An Environmental and Political Debate Loom Over a Policy Designed for Energy Independence

Aaron Edelstein


Kevin Saler owns a Sunoco station in Newton, Massachusetts, and runs a good business, offering the only full service station in the area. He’s confused though, about the growing amount of ethanol found in the fuel supply.



“It’s a mess. It leaks way more than gasoline and so you have to make sure the seals are always 100% or else it just evaporates. It’s also just making the fuel less energy dense. You get around 33% less energy from a gallon of ethanol than you do from gas, so this stuff basically just makes everything less efficient,” Saler said in late November. It’s something anyone who pumps up gas sees, but probably doesn’t notice, the sticker that says that the gasoline your pumping is up to 10% ethanol, but no one is sure about why there’s ethanol in our fuel supply, or even how it got there.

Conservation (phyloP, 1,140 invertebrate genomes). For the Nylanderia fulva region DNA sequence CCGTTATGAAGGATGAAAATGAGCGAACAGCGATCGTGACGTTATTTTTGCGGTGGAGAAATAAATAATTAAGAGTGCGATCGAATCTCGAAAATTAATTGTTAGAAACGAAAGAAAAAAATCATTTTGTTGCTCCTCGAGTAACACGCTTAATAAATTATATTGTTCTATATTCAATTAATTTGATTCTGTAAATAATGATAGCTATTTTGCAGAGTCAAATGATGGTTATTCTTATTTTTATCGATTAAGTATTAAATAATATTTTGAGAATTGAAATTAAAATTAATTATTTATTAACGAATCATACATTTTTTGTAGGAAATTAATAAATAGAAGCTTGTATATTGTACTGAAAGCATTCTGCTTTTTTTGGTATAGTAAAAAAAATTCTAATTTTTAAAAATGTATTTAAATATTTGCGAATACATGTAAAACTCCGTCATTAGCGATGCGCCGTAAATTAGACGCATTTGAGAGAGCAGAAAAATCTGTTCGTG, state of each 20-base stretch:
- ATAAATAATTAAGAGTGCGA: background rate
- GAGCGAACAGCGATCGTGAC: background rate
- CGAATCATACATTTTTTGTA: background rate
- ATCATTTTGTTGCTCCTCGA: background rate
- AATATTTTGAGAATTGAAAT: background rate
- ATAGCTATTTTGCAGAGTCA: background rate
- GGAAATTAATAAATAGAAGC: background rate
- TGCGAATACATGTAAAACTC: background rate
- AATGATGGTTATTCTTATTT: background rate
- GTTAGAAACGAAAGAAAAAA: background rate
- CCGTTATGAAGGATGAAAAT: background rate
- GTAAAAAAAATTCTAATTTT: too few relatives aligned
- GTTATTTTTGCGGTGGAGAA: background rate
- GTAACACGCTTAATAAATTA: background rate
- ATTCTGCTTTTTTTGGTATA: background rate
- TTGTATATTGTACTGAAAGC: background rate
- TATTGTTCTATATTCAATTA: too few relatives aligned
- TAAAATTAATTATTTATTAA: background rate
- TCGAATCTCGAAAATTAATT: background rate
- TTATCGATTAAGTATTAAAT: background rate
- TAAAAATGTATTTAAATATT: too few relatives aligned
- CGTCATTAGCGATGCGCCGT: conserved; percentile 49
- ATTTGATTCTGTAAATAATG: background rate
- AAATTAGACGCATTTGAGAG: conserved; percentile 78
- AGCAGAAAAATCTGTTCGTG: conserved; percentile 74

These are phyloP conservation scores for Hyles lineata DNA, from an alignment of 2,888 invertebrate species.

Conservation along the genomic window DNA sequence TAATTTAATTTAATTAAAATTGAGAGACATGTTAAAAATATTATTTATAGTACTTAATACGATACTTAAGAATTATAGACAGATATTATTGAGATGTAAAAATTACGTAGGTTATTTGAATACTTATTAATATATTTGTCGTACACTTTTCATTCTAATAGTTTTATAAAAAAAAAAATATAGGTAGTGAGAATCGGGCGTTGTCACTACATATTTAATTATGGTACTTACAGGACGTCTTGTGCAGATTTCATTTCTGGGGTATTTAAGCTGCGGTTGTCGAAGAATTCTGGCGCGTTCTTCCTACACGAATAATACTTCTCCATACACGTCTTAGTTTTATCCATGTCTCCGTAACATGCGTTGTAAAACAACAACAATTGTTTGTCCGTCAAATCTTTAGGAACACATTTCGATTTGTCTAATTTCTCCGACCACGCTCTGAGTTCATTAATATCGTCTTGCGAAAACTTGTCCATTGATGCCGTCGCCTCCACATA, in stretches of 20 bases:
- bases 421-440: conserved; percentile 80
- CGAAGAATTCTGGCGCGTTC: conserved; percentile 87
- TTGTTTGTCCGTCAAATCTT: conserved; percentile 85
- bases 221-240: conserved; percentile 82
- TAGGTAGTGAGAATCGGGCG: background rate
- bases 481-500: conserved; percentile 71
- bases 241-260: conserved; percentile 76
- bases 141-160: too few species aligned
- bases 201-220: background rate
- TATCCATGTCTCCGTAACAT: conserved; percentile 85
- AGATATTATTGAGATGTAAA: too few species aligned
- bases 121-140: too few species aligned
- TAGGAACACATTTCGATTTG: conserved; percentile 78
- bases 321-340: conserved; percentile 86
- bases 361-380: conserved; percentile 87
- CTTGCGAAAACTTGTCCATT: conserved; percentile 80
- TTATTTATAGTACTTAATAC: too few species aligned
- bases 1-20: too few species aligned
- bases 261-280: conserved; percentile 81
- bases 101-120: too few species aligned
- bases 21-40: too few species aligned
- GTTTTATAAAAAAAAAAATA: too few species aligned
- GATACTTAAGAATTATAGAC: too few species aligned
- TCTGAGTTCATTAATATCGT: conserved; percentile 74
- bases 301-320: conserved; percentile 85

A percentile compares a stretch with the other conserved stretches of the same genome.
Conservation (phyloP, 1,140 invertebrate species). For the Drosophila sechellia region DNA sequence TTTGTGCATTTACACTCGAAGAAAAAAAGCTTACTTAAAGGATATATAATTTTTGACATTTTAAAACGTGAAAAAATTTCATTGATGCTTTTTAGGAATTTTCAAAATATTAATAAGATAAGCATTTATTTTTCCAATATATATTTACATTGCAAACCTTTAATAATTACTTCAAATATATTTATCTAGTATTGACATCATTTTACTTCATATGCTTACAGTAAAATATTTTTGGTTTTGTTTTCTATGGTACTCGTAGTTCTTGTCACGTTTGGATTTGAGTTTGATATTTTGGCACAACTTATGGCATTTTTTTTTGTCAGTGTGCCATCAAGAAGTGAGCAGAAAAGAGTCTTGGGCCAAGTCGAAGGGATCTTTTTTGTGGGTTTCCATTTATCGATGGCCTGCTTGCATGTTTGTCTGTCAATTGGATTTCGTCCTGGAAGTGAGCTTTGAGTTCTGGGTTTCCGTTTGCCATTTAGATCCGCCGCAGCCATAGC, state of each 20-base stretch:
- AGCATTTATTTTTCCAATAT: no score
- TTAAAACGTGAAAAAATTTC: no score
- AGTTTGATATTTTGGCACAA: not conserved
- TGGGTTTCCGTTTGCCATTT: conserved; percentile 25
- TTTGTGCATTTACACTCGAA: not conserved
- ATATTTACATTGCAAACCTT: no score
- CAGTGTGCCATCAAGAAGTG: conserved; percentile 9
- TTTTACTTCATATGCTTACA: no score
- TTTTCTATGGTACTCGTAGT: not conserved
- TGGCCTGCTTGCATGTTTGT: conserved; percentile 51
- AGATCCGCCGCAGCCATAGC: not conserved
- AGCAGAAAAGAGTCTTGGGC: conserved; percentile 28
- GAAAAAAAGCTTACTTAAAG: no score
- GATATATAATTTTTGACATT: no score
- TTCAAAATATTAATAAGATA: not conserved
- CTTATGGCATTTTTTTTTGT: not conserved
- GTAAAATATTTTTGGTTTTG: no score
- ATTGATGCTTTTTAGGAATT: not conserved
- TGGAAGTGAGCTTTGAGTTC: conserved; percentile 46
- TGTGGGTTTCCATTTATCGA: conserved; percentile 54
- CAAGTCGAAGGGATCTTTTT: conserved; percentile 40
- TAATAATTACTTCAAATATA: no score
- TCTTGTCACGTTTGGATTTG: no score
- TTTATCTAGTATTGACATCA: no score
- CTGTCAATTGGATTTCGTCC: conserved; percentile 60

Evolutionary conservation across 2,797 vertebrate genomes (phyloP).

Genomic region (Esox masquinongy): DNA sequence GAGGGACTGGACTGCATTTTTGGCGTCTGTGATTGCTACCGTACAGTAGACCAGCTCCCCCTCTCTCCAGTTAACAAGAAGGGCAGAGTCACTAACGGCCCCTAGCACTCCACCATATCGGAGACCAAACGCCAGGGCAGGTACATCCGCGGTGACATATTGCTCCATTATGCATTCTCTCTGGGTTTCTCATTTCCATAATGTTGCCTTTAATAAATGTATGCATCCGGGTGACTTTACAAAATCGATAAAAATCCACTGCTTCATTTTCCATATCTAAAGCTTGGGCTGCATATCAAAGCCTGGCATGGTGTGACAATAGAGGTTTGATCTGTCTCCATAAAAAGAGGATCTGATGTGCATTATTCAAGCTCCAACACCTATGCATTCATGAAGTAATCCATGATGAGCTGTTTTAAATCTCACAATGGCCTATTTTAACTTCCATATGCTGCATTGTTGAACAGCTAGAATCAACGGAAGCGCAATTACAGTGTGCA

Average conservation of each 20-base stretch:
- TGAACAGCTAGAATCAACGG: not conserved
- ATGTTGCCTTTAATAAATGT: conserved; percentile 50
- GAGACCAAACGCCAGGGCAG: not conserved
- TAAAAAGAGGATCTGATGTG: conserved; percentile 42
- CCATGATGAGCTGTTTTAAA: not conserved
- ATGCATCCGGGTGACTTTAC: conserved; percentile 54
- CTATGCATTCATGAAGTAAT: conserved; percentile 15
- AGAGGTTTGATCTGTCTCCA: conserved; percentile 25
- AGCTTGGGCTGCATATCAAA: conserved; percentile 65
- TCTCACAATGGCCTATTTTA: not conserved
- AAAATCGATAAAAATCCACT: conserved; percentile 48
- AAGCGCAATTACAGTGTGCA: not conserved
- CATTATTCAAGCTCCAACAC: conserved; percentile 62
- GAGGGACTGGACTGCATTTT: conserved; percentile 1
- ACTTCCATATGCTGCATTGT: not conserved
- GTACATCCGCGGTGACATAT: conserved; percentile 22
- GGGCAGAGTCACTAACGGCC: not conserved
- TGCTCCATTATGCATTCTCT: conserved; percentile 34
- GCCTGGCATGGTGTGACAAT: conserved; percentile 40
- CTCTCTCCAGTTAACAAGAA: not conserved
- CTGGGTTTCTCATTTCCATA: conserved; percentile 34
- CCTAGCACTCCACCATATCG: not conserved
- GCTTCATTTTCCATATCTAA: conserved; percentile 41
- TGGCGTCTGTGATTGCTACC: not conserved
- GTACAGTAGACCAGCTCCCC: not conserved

Ethanol, which is fermented organic material is most often made from corn, wood, and sugarcane, and has been fueling cars since the Model T, which could run on gasoline or ethanol because gas was hard to come by and farmers could make ethanol on the cheap. Once cars became commonplace and gas became easily accessed, ethanol fell into the background until World War II, when there were gas shortages and ethanol because the fuel of choice. It has been in our fuel supply in some capacity since then, and at an increasing rate since 2005.

After 9/11, Congress passed the Energy Independence and Security Act in 2007. The idea was simple enough, we were getting most of our energy needs from the middle east, a place with a lot of unrest, and one which we didn’t particularly trust just 6 years following 9/11. As part of this act, the Renewable Fuel Standard came into existence.  The RFS mandates that a certain increasing amount of ethanol be blended into the nation’s fuel supply every year. Congress put the Environmental Protection Agency in charge of this, giving them the authority to alter the mandated levels based on production levels.